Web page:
This is the fundamental flaw in your question. MedicineNet gives the medical definition of acquired as:

Not inherited, or present at birth (congenital), but developing after birth.

This does not imply that all acquired traits are "positive" or "beneficial". There is "acquired immunodeficiency syndrome" (AIDS), and this page lists 10 more diseases that are considered to fall into this category, including Lyme disease, hep C, and the flu. Even the "common cold" is acquired.

So the word you're looking for is acquired.

1

Since eyesight is variable, due to the shape of the eyeball, it is not really the case that many of the variations are 'deficiencies', anymore than differences in stature are a matter of 'deficiency'.

These are 'attributes' not deficiencies, for who made any rules or regulations about how far one is supposed to be able to see or as to how tall one is meant to stand ?

Attribute : quality, character, or characteristic ascribed to someone or something

Merriam-Webster

  • This is more of a comment as of an answer. – Sasan Nov 4 '17 at 20:38
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    @Sasan I will happily wait and see how the votes go. – Nigel J Nov 4 '17 at 20:54
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    I upvoted this answer for the word 'attribute' and for 'for who made any rules or regulations about how far one is supposed to be able to see or as to how tall one is meant to stand ?' – Arm the good guys in America Nov 4 '17 at 21:58
  • Your vote and comment are appreciated. @Clare – Nigel J Nov 4 '17 at 22:05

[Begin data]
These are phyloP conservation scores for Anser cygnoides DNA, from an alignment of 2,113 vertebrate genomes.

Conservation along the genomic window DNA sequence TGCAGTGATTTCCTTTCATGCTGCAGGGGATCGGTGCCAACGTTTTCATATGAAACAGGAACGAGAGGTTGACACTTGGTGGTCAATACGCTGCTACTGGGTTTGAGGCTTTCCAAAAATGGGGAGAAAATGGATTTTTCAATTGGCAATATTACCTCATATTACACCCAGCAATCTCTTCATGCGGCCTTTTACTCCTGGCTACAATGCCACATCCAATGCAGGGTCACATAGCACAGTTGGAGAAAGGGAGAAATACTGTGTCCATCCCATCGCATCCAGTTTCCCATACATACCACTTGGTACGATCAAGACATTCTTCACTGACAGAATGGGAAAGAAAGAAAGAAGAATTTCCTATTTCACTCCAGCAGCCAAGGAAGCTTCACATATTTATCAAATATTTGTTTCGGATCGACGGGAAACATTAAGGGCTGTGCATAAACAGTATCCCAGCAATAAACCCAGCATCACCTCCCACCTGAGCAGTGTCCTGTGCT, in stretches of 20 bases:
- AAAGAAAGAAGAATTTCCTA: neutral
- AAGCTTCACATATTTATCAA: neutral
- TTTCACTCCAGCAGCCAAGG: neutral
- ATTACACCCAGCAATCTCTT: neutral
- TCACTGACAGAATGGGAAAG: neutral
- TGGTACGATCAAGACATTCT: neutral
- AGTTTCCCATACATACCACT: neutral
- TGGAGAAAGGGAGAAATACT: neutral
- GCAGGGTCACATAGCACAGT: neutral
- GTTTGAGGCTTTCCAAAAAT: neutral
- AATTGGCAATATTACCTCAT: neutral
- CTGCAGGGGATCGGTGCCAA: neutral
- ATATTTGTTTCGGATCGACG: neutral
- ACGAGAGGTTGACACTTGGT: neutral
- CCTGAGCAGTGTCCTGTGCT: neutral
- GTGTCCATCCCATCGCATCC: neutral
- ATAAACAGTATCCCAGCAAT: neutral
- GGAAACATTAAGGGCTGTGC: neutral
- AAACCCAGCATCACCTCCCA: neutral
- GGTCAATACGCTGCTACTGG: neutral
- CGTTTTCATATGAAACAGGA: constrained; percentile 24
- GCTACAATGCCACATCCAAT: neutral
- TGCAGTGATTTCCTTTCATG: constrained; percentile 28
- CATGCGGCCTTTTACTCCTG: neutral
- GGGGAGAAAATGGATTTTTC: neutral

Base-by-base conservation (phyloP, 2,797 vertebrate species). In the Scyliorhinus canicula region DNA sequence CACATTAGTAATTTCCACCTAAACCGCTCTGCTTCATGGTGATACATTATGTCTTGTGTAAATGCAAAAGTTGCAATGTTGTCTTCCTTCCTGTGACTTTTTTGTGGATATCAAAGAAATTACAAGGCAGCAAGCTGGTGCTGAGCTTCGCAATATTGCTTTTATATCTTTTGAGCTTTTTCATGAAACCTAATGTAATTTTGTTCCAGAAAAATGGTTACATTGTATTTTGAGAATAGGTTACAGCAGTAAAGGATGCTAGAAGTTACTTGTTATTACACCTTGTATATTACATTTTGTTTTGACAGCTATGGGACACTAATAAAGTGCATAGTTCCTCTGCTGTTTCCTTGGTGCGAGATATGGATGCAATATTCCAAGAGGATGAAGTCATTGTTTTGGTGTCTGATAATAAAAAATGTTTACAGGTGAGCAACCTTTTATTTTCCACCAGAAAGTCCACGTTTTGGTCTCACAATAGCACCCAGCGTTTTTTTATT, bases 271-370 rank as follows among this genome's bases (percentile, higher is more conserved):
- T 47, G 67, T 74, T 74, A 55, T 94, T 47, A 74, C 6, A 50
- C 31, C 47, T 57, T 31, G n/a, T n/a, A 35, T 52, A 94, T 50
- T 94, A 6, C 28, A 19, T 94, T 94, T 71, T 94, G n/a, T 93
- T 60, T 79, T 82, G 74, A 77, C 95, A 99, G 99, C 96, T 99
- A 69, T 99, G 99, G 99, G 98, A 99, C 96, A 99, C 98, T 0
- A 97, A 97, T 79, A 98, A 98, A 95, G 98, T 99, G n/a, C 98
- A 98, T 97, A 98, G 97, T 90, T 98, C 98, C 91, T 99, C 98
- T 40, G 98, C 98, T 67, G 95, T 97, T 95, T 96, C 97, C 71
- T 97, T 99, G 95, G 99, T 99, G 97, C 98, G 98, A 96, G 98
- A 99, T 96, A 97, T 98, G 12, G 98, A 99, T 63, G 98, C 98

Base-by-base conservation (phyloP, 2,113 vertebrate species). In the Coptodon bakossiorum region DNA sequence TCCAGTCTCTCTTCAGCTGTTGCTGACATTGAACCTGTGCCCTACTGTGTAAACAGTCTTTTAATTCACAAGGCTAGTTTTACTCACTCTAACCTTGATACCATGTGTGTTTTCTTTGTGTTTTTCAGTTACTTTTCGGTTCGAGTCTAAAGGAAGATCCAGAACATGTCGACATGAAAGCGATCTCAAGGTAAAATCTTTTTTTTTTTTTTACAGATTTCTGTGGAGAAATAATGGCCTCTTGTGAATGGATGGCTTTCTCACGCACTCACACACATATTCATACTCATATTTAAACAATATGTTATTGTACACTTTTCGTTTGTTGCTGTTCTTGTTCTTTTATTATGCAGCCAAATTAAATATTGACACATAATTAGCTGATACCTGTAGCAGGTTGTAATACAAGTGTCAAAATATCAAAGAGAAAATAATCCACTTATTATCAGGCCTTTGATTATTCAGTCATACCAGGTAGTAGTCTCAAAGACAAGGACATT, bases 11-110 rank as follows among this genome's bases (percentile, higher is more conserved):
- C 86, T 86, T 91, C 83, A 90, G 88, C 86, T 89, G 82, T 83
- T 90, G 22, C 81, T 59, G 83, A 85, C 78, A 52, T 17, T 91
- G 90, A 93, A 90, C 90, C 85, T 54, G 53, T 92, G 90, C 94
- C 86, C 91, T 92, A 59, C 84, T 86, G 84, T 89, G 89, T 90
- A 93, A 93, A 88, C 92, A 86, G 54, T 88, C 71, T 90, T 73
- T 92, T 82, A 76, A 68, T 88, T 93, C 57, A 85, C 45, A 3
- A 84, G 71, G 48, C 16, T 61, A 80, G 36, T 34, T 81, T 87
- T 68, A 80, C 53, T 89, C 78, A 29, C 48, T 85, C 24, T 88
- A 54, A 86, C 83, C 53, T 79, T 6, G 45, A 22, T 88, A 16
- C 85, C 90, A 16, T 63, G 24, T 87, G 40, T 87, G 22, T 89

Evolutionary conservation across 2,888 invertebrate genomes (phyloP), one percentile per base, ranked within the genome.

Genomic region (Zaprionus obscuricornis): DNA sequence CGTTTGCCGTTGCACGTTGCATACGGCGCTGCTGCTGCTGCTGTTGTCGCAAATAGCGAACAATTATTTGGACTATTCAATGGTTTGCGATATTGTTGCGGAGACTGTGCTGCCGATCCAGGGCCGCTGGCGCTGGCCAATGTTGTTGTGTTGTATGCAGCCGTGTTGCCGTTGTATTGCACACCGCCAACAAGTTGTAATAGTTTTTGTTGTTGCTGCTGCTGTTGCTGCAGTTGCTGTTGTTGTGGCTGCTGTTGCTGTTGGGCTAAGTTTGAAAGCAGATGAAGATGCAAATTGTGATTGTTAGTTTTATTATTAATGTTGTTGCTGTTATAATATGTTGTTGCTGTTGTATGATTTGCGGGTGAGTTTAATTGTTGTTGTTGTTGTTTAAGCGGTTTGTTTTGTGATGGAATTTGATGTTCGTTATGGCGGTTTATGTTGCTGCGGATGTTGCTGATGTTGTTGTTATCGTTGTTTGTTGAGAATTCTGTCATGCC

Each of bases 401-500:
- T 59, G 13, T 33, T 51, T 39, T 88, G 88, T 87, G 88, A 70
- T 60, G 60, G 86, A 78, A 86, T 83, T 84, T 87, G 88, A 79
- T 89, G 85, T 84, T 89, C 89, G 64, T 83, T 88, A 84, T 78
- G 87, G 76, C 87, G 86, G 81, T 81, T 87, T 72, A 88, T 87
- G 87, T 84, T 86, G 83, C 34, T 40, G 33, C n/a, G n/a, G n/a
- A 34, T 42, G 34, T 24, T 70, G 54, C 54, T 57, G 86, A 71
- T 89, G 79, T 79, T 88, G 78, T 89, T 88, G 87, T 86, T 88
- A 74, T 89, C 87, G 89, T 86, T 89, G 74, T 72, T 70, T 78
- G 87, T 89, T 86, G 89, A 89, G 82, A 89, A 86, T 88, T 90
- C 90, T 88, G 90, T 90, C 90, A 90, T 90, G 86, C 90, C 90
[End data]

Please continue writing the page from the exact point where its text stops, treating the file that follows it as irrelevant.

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A somewhat outmoded term that immediately pops into my mind due to my familiarity with Aristotelian systems of thought is 'privation,' taken to mean not only an economic hardship but a corroding of natural fullness.

Another term that might be used is 'corruption' (adj. corrupted), not taken with the moral connotation but instead with a naturalistic connotation (think of Augustine's use of 'corruption' to describe the human condition).

Unfortunately the philosophical move away from natures in science and popular culture have led to a distance between creatures and their well-being. Thus we observe the move away from words describing the good of people themselves and move towards words primarily with economic/political implications.

The closest we might get nowadays are the words 'defective,' 'failing,' 'flawed,' etc.

  • It is clear that the question asks for an adjective! – Sasan Nov 5 '17 at 6:59
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    @Sasan Actually, it's not clear. But I'll amend my answer to include the adjective form where it makes sense. – Byday Nov 5 '17 at 16:28
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Limitations.
This captures I think the essence of your point, that one may be born of grow to maturity with certain capabilities and then at some later point, find that there are new limitations on some of those abilities.

  • So you were born with the ability to fly, but lost it somewhere along the way? – Hot Licks Nov 8 '17 at 0:28